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Application of Mandatory Rules in the Private International Law of Contracts

A Critical Analysis of Approaches in Selected Continental and Common Law Jurisdictions, with a View to the Development of South African Law

Kerstin Ann Susann Schäfer

The application of mandatory rules in private international law of contracts is a controversial topic of growing international concern. Legislatures are increasingly intervening in private contracts in order to protect the economic interests of state, or the interests of vulnerable groups, such as consumers or employees. This thesis addresses two major contexts in which the application of mandatory rules arises, namely the restriction of party autonomy by the application of certain mandatory rules of a law, other than the chosen law, and the application of internationally mandatory rules of the forum, the proper law and, most controversially, of a third country.
Approaches of academic writing, case law, legislature, and treaties in England, Germany and Switzerland are compared and critically analysed. Paying also attention to the legal situation in South Africa, the analysis results to provide guidelines for the application of mandatory rules in private international law of contracts.


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Chapter 3:Internationally mandatory rules 89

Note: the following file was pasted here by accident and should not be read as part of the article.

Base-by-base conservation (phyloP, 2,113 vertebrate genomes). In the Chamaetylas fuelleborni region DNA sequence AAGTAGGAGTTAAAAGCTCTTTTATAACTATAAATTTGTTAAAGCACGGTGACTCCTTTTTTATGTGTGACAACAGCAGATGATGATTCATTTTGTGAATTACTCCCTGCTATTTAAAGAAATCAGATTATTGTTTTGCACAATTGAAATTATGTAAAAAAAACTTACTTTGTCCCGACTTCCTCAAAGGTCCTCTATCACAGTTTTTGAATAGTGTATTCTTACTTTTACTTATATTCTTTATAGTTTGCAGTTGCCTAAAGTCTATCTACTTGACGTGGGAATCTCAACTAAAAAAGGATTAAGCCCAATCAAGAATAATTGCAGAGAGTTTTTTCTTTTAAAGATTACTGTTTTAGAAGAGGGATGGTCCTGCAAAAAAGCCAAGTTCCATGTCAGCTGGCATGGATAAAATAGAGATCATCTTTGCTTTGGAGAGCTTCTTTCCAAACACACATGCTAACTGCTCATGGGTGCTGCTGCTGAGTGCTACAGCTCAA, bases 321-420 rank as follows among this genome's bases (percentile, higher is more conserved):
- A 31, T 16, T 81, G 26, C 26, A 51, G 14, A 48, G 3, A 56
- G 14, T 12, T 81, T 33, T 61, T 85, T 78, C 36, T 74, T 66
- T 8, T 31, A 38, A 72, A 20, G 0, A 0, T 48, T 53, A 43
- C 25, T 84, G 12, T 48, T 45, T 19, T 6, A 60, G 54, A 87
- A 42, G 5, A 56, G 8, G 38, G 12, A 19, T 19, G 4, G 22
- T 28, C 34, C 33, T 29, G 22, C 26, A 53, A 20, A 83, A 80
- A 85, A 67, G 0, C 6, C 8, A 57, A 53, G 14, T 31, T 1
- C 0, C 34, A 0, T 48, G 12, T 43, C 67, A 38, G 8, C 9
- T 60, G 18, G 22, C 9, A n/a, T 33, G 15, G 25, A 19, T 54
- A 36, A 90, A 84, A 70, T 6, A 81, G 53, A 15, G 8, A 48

Chapter 3: Internationally mandatory rules 89 Chapter 3 Internationally mandatory rules The previous chapter dealt with the limitation of party autonomy by the application of mandatory provisions. It has thus been seen that, in various contexts, mandatory rules play a major role when applying the principle of party autonomy. The examination, however, focused on a relatively new trend in the private international law of contracts: While the parties’ freedom to choose the applicable law is unlimited, special conflict rules have been created that limit the effect of the choice of law by the application of mandatory rules of the objectively applicable law. Mandatory rules have thus become a modern tool to limit party autonomy. Although, as was seen these special conflict rules reflect a change from the traditional allocation technique, which was neutral and blind, towards a more result-selecting process, they still operate within traditional choice of law techniques. The technique of ‘alternative connection’ or ‘optional connection’ to a legal system (or to certain rules) based on the so-called ‘more- favourable principle’, is well known to conflict lawyers.1 The following chapters, by contrast, are concerned with the question of when ‘internationally mandatory rules’ are applied in the international law of con- tracts by the court of the forum state: In what circumstances and on what juristic basis? This is an issue that is older in origin, broader in scope, and has a stronger effect on the choice of law process than the one discussed in the previous chapter. In probably...

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